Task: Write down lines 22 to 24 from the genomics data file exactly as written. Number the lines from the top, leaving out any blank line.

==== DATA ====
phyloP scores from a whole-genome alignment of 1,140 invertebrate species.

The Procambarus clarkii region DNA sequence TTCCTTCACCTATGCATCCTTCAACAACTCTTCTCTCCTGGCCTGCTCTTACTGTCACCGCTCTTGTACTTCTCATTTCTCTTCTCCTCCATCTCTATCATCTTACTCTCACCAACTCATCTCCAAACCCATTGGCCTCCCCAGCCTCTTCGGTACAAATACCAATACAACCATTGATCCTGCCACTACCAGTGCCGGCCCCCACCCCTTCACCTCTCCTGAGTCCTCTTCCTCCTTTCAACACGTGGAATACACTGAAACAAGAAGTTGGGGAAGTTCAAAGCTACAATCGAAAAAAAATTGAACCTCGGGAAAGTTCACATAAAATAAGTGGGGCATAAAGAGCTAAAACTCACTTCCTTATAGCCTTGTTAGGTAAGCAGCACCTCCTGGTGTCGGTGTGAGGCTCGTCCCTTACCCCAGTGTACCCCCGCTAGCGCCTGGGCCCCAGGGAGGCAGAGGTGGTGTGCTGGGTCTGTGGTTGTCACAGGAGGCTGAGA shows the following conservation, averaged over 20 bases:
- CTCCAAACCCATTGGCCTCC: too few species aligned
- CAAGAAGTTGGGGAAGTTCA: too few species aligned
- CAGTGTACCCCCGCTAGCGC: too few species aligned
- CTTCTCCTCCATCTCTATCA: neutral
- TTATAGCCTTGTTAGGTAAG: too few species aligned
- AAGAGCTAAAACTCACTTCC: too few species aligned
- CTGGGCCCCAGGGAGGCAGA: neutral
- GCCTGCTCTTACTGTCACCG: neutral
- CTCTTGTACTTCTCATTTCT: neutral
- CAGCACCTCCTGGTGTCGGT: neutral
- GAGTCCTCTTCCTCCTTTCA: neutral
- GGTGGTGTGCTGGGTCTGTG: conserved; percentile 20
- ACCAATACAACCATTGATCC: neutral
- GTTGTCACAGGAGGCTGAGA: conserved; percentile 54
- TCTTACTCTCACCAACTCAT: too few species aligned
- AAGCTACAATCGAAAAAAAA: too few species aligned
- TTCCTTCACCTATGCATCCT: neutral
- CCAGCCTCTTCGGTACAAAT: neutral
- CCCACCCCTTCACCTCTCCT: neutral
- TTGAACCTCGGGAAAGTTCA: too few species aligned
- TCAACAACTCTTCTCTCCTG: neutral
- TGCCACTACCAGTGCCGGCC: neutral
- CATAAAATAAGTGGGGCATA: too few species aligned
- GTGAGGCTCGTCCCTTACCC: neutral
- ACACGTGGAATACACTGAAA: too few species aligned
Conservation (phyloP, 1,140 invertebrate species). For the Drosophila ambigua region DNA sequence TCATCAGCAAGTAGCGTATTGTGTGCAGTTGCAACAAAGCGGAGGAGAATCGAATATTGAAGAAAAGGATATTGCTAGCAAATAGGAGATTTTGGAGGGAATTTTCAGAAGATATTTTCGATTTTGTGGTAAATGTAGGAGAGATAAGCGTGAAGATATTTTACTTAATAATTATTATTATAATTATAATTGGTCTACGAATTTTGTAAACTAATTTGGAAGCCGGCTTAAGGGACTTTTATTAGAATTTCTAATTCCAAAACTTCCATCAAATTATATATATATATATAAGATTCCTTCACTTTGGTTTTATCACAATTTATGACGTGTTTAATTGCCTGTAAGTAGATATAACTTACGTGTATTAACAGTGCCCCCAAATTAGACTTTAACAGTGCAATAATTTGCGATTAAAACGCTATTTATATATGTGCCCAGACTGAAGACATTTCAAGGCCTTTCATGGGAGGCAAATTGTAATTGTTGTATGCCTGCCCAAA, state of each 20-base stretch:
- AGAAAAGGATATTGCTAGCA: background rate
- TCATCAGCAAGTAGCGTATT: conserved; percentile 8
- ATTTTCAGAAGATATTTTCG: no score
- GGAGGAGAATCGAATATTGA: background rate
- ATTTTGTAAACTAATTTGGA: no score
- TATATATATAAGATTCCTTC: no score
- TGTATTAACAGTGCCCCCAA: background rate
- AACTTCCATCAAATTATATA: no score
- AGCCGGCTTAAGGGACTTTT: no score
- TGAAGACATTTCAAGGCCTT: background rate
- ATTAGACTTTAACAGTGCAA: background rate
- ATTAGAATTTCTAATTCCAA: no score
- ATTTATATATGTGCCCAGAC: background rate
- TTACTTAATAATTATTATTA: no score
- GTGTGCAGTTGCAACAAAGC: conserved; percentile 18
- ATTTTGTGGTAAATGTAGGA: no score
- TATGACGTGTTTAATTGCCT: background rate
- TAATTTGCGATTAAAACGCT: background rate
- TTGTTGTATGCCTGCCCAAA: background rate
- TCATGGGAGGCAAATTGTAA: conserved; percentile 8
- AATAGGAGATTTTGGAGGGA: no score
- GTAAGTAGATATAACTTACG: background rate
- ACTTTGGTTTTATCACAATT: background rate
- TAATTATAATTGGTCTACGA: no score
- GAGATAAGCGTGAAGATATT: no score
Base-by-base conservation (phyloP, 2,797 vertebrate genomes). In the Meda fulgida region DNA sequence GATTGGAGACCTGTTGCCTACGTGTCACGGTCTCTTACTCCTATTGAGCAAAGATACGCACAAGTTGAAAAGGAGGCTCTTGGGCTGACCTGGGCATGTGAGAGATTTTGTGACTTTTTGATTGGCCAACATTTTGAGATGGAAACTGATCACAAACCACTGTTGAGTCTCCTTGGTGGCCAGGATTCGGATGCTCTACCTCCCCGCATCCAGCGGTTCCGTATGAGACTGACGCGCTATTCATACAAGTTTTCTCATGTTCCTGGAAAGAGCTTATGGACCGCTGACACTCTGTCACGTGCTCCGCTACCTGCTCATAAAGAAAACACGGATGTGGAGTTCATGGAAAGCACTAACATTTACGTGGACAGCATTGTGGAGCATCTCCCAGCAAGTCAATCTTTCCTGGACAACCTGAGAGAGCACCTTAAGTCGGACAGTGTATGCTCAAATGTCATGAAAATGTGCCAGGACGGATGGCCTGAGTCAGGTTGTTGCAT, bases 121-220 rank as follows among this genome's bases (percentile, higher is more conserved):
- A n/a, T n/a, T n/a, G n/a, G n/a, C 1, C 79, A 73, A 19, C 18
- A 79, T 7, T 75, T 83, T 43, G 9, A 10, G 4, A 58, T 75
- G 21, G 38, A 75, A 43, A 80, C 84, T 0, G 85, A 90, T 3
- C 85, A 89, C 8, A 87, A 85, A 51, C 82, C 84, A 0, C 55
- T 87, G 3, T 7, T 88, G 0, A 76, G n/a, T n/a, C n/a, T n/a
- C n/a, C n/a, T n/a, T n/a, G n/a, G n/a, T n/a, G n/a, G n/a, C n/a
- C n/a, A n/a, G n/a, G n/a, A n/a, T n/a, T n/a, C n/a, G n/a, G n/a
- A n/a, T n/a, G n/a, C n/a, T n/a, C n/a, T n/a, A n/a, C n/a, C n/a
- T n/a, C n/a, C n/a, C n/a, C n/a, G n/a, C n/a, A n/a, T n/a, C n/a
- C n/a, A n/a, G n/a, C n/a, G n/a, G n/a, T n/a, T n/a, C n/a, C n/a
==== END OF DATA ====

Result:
- TTGAACCTCGGGAAAGTTCA: too few species aligned
- TCAACAACTCTTCTCTCCTG: neutral
- TGCCACTACCAGTGCCGGCC: neutral